This ridiculous statement is sufficient to cast doubt on everything else Vlad says. Watch what he does. Go Reagan one better. Don’t Trust. Verify.

Don’t think this is over. Don’t think Putin will not strike again, and will do so precisely when the west’s interest wanes because the immediate crisis appears to have passed. Putin is singleminded in his purpose. The west has ADD. That is Putin’s biggest advantage.

 

May 4, 2014

FUD Wars: Fear the Uncertainty

Filed under: Economics,Military,Politics,Russia — The Professor @ 1:07 pm

A US Treasury Department official has confirmed what I had conjectured:  the administration is pursuing a fear, uncertainty, and doubt sanctions strategy:

“One of the purposes of sanctions is to create uncertainty and to create the expectation in the marketplace that worse could be coming,” said David S. Cohen, the Treasury Department under secretary who oversees sanctions. “That uncertainty has led the market to punish the Russian economy.”

It must be noted that Putin is also pursuing a FUD strategy, but with armor and combat aircraft. The continued presence of large Russian formations hard on the border with Ukraine, which pose a constant threat of invasion, is definitely sowing FUD in Ukraine (and in some western capitals). Today Putin cranked up the implied threats by staging large numbers of combat and support aircraft to Crimea.

Putin clearly hopes that the mere threat of invasion will so intimidate the Ukrainian government that it will either capitulate, or collapse, thereby leaving Putin free to pick up the pieces. In either outcome, Putin would achieve his objectives without a shot being fired by his main force units.

Cohen’s statement identifies the crucial assumption underlying these FUD strategies: they are intended to “create the expectation . . . that worse would be coming.” But can those expectations be sustained?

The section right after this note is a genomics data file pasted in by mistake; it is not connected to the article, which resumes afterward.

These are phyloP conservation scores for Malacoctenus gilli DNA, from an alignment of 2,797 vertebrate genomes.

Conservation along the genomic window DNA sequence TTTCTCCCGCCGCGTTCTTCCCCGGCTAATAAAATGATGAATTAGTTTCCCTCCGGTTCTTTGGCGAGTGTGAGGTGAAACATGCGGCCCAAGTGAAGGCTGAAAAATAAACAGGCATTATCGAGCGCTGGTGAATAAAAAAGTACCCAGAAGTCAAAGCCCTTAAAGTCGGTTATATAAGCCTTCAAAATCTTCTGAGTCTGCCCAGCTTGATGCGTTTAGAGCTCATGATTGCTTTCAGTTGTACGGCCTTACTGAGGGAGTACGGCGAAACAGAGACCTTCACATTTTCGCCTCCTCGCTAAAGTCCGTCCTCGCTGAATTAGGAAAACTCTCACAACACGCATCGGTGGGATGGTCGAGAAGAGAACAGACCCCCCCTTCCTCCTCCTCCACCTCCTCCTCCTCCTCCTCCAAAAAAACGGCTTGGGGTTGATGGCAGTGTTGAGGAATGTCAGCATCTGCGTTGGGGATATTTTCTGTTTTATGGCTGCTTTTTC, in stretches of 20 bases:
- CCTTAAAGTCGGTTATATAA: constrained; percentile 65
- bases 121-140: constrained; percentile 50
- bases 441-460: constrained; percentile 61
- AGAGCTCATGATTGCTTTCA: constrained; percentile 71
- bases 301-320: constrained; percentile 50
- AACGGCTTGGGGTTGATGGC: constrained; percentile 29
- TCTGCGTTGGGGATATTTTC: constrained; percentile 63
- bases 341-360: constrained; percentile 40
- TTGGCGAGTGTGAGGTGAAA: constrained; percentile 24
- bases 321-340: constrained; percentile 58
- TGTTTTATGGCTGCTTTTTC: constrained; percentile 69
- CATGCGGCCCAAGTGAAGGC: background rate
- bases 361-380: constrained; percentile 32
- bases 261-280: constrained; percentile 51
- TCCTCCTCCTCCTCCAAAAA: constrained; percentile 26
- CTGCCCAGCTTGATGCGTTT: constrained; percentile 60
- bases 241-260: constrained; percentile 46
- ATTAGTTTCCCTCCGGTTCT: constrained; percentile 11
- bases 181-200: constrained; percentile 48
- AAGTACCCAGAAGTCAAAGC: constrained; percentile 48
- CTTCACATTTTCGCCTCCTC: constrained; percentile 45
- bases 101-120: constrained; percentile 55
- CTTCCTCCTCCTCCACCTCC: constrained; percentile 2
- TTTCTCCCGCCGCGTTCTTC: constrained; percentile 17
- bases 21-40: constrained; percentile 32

What happens if the threats are never carried through? In the case of financial sanctions, what conclusions will Putin draw if his continued aggressive actions do not actually cause Obama or the west generally to do something worse?

Especially for someone like Putin, who is predisposed to consider the west generally and Obama in particular to be weak and soft, he will conclude that the threats are a bluff. The deterrent effect of the threats will disappear.

Ukrainian officials could make similar judgments about Putin if he doesn’t invade. They could conclude that he is deterred by the direct and indirect costs of invasion.

Strategies that rely on manipulating expectations through threats are fraught with dangers. The potential for miscalculation and misinterpretation is high. Not carrying through raises doubts about the credibility of the threats, which could lead the target of the threat to become complacent and act in a way the threatener cannot accept. This risk is particularly great for Putin, given his overweening self-confidence and his disdain for the US, the west, and Obama. The risk is compounded by Obama’s history of drawing then erasing red lines.